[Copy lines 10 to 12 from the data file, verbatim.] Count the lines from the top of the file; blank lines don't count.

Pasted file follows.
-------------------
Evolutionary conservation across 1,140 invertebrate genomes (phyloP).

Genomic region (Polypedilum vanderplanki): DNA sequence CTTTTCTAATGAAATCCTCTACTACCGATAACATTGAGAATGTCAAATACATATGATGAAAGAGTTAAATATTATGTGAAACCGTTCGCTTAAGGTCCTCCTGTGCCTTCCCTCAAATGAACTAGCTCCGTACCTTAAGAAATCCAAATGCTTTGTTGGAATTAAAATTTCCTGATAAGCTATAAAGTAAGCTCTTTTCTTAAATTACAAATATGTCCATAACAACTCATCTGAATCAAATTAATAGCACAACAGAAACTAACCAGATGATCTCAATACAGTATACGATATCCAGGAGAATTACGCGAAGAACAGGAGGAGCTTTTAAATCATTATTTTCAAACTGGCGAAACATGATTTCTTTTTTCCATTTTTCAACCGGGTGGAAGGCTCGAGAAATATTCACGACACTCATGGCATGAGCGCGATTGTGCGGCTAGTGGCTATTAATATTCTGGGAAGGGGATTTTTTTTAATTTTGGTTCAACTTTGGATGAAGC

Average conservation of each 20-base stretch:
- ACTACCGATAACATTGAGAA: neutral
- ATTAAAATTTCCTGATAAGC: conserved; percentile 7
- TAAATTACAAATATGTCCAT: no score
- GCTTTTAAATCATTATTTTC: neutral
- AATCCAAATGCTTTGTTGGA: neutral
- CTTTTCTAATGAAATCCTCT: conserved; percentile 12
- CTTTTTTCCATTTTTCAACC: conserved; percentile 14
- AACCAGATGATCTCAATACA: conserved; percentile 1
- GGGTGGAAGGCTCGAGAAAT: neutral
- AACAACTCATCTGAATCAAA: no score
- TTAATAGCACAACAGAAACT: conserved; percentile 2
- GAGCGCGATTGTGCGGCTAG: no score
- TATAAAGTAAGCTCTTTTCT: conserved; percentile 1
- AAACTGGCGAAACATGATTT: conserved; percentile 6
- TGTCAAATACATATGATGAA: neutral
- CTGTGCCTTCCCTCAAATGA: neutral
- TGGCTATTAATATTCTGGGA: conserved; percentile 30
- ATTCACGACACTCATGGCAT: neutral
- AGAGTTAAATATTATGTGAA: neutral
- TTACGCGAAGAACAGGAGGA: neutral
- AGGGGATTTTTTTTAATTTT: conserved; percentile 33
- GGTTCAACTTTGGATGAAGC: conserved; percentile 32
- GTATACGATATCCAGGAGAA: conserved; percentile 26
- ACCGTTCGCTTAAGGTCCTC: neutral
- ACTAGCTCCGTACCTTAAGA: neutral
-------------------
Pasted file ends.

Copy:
- CTTTTTTCCATTTTTCAACC: conserved; percentile 14
- AACCAGATGATCTCAATACA: conserved; percentile 1
- GGGTGGAAGGCTCGAGAAAT: neutral